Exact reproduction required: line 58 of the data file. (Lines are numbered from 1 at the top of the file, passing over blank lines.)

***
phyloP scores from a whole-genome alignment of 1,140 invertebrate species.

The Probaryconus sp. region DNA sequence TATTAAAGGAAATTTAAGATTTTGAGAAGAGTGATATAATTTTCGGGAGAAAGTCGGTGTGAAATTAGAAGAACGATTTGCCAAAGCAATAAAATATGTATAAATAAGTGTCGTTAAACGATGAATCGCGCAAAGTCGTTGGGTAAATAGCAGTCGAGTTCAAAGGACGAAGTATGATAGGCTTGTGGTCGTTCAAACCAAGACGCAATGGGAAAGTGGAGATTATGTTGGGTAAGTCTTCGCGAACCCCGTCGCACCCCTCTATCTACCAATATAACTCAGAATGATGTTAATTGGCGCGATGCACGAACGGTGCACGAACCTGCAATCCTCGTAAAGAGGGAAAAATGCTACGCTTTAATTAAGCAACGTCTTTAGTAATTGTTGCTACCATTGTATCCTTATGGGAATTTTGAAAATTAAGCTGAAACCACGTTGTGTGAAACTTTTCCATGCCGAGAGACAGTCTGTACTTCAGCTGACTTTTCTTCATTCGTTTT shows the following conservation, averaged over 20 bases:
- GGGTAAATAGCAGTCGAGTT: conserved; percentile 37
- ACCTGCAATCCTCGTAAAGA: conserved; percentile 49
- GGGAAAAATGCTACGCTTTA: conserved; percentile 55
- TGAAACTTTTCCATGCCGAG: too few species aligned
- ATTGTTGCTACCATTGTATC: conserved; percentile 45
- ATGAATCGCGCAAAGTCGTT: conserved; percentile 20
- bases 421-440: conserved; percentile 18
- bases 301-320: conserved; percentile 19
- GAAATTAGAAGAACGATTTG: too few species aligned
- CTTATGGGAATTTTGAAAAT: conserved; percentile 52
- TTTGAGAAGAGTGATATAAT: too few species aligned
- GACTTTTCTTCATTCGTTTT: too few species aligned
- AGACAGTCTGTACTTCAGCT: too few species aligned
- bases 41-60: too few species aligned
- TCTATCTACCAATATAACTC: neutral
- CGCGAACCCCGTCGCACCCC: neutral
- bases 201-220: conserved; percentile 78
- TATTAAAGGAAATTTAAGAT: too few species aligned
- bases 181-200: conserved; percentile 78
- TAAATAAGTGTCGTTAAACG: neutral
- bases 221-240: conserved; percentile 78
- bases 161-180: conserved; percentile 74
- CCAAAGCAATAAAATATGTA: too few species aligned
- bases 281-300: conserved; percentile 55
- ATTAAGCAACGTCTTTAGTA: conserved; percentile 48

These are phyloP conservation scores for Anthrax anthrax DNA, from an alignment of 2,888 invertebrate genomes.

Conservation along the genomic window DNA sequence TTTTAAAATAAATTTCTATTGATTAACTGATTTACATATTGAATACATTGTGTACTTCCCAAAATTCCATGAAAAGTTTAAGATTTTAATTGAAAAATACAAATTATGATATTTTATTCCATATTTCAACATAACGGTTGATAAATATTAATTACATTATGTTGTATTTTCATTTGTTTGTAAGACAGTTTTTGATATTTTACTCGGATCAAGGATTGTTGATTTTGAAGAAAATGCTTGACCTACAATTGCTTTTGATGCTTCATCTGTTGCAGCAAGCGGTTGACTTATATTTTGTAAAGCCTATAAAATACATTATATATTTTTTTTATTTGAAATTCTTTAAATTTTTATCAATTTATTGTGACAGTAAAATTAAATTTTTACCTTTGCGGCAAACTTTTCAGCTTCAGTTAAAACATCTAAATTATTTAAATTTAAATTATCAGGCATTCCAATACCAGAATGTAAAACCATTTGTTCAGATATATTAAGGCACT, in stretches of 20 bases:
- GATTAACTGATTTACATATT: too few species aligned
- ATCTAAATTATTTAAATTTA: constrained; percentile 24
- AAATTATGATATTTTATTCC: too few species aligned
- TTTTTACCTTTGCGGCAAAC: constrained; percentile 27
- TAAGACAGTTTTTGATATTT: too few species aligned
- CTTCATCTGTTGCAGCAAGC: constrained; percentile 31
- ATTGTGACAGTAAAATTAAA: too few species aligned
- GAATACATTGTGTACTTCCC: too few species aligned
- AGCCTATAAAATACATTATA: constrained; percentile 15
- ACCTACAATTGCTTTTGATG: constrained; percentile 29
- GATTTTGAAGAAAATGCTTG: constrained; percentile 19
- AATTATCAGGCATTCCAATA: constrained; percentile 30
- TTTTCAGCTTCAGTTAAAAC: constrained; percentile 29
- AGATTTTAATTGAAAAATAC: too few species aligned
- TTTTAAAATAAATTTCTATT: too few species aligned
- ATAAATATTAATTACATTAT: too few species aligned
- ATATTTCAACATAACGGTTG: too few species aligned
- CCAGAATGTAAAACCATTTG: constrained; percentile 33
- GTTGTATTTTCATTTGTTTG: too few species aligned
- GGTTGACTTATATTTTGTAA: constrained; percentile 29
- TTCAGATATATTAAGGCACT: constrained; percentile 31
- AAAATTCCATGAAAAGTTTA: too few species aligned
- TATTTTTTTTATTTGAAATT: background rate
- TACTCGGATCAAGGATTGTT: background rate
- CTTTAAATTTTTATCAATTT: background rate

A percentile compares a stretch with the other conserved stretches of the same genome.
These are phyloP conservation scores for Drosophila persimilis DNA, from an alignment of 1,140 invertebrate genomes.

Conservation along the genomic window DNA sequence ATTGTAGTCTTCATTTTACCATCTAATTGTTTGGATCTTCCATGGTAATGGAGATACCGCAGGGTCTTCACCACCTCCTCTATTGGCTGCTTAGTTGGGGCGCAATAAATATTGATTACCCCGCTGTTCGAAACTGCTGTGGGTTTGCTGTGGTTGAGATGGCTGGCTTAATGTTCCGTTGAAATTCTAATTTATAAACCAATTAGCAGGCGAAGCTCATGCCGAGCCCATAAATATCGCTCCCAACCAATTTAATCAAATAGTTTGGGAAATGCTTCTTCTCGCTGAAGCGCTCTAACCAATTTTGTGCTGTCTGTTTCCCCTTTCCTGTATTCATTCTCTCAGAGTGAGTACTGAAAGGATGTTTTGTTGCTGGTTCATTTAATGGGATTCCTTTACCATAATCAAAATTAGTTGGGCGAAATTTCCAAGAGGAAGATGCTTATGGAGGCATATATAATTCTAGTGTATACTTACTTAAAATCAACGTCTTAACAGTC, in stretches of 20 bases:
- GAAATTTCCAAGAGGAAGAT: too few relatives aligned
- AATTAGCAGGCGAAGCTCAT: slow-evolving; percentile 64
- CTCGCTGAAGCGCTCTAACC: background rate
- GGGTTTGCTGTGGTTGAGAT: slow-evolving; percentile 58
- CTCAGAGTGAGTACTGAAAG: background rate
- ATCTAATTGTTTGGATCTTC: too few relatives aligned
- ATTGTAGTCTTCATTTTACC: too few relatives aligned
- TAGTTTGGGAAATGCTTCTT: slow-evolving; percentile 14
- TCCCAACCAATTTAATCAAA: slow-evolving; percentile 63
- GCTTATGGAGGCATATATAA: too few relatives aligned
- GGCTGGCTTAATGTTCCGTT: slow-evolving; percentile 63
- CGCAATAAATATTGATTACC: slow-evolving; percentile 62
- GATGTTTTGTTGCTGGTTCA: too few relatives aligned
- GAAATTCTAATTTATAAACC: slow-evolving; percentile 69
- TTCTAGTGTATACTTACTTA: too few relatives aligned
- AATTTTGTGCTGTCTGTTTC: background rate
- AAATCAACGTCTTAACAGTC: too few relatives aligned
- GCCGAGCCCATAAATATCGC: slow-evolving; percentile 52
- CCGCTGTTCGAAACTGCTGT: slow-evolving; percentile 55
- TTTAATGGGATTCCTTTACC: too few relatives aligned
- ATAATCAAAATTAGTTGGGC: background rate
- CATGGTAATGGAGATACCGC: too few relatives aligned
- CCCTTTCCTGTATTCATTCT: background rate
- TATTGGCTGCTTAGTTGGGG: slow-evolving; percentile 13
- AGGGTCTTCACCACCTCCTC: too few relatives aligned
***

- GAAATTTCCAAGAGGAAGAT: too few relatives aligned